While pilgrims congregate on Manger Square, most local Bethlehem Catholic families have their holiday meal at home. They attend an early Mass Christmas Eve at their local parish where there is a solemn procession with a statue of the infant Jesus.
At St. Catherine Church, adjacent to the Church of the Nativity, Massgoers participate in a tradition reaching back at least to the 18th century. A nearly life-size statue of the newborn Christ, normally kept at the side altar of Our Lady Mary, is placed in front of the main altar a few days prior to Christmas, said the Bethlehem parish priest, Father Marwan Di’des.
“At the end of Mass, in a nice procession the Latin patriarch takes the statue and places it in the grotto,” at the Church of the Nativity, said Father Di’des, who as Bethlehem parish priest will be conducting a midnight Mass in the grotto for 60 parishioners who obtained tickets on a first-come basis. “This is important not only for the people there but also for everyone watching via the mass media. For me it is a privilege to be able to say Mass in the grotto.”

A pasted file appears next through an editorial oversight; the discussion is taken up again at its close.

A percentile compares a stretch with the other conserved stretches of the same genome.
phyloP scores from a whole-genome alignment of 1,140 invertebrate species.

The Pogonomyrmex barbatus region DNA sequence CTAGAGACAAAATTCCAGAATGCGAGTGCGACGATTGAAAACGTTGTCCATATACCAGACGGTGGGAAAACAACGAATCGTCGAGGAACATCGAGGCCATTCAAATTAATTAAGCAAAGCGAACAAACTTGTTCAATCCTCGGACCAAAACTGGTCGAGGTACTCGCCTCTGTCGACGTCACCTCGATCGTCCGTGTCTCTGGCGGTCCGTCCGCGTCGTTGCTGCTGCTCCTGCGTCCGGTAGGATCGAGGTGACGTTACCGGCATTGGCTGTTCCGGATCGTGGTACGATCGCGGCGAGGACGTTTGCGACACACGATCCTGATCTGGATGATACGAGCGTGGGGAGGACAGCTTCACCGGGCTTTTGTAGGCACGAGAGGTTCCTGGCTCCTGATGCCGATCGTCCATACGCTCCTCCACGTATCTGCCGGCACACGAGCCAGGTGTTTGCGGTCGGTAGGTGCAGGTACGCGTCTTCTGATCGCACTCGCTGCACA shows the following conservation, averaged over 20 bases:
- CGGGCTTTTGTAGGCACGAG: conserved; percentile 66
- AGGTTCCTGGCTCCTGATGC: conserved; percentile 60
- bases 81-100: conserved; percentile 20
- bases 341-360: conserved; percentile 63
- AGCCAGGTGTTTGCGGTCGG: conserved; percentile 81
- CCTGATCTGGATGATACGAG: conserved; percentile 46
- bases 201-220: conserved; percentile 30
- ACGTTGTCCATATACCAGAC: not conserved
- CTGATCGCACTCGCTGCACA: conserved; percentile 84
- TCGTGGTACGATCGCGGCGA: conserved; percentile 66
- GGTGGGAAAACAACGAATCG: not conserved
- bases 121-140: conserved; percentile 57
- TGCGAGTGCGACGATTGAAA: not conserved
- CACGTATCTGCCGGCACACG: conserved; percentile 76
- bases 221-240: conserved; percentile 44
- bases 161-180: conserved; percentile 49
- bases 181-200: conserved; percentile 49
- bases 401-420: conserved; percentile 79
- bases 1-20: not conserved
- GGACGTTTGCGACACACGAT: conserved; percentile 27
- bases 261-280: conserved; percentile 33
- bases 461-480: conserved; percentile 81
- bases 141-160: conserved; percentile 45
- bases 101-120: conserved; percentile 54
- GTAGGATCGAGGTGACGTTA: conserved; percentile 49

To prepare for the moment, he said, he leaves all his other duties half an hour before the Mass and goes to the sacristy to prepare spiritually.
“I feel as if … Jesus Christ is really born at that moment in the grotto. It is very calm. I can feel the holiness of our Lord. The opportunity to say Mass in the grotto is a piece of heaven left for us on earth by our Jesus Christ,” he said.
The infant Jesus statue remains in the grotto from midnight until 2 a.m., when it is returned to Our Lady Mary altar.